Posts Tagged ‘psychiatry’

“After nearly two years as a locum consultant psychiatrist within a community mental health team serving a small town and semi-rural area outside of Glasgow, I enter my final week with much still to do…”


In Portrait of the Psychiatrist as a Young Man, Scottish psychiatrist Allan Beveridge argues for a partial rehabilitation of Laing’s existential approach towards understanding mental illness. Beveridge states that the Laingian approach of “treating the patient as a person rather than a malfunctioning mechanism has new-found appeal”


Last month, the mental health charity, Rethink Mental Illness, published The Abandoned Illness, an 88 page report about schizophrenia and its care in England.

While their report is very readable report and provides a good explanation of psychosis, schizophrenia and the issues involved, among the sympathetic coverage given to the illness, there was also an emphasis on “catastrophic failings” in care and the “scandal” of schizophrenia’s reduced life expectancy, though neither of these quoted descriptions appear in the report itself.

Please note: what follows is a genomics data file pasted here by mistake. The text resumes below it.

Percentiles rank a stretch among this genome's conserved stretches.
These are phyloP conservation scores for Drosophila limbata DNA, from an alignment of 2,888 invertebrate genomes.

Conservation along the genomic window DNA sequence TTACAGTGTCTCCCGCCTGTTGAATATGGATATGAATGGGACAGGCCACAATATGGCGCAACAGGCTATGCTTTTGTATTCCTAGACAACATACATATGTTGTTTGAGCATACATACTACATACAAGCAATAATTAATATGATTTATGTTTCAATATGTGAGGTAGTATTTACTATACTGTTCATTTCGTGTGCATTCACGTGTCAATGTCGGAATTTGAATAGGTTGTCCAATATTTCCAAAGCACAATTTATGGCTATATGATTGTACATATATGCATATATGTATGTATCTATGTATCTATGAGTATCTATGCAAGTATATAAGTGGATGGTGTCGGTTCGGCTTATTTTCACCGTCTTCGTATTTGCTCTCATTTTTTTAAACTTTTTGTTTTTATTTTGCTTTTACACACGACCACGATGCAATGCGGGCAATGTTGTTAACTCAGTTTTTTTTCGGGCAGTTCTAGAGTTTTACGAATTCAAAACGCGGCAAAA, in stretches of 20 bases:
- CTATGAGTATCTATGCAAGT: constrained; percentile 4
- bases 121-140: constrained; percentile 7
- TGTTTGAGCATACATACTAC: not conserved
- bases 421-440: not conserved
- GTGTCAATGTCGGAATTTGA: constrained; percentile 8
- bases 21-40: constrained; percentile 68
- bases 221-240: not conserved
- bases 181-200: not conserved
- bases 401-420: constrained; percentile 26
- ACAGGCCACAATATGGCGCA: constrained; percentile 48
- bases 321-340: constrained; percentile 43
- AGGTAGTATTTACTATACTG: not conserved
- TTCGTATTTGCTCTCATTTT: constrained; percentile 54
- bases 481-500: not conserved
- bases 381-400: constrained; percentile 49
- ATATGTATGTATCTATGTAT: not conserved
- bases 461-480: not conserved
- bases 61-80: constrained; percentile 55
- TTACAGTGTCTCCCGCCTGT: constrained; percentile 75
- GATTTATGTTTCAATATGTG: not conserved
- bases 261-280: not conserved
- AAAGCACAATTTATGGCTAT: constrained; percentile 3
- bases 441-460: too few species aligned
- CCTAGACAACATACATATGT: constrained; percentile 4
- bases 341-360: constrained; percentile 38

“As it’s nearly a year since I arrived in Glasgow, I thought it timely to write about just what I’ve been doing here.” A summary of my work over 12 months with Homeless and Community Mental Health Services in Glasgow.


An interview with a Ghanaian traditional healer, known as a fetish priest, who runs an informal healing centre for people with mental illness at his remote, rural community near Kintampo in central Ghana.


In May 2010, the Kintampo Project’s inaugural 18 month MAP degree course welcomed its first intake of students. For its first two weeks, I joined a UK-led teaching programme which included clinical psychologist, Dr Tess Maguire, and community psychiatric nurse, Patrice Fugah. The programme included presentations that encouraged student interaction and two memorable field trip to observe the local context in which mental illness is perceived and managed.


My report on my placement in Ghana has just been published on the Royal College of Psychiatrists website and is reproduced here. It’s a shortened, reworded version of the Neate Experience in Ghana blog that I posted in October 2010.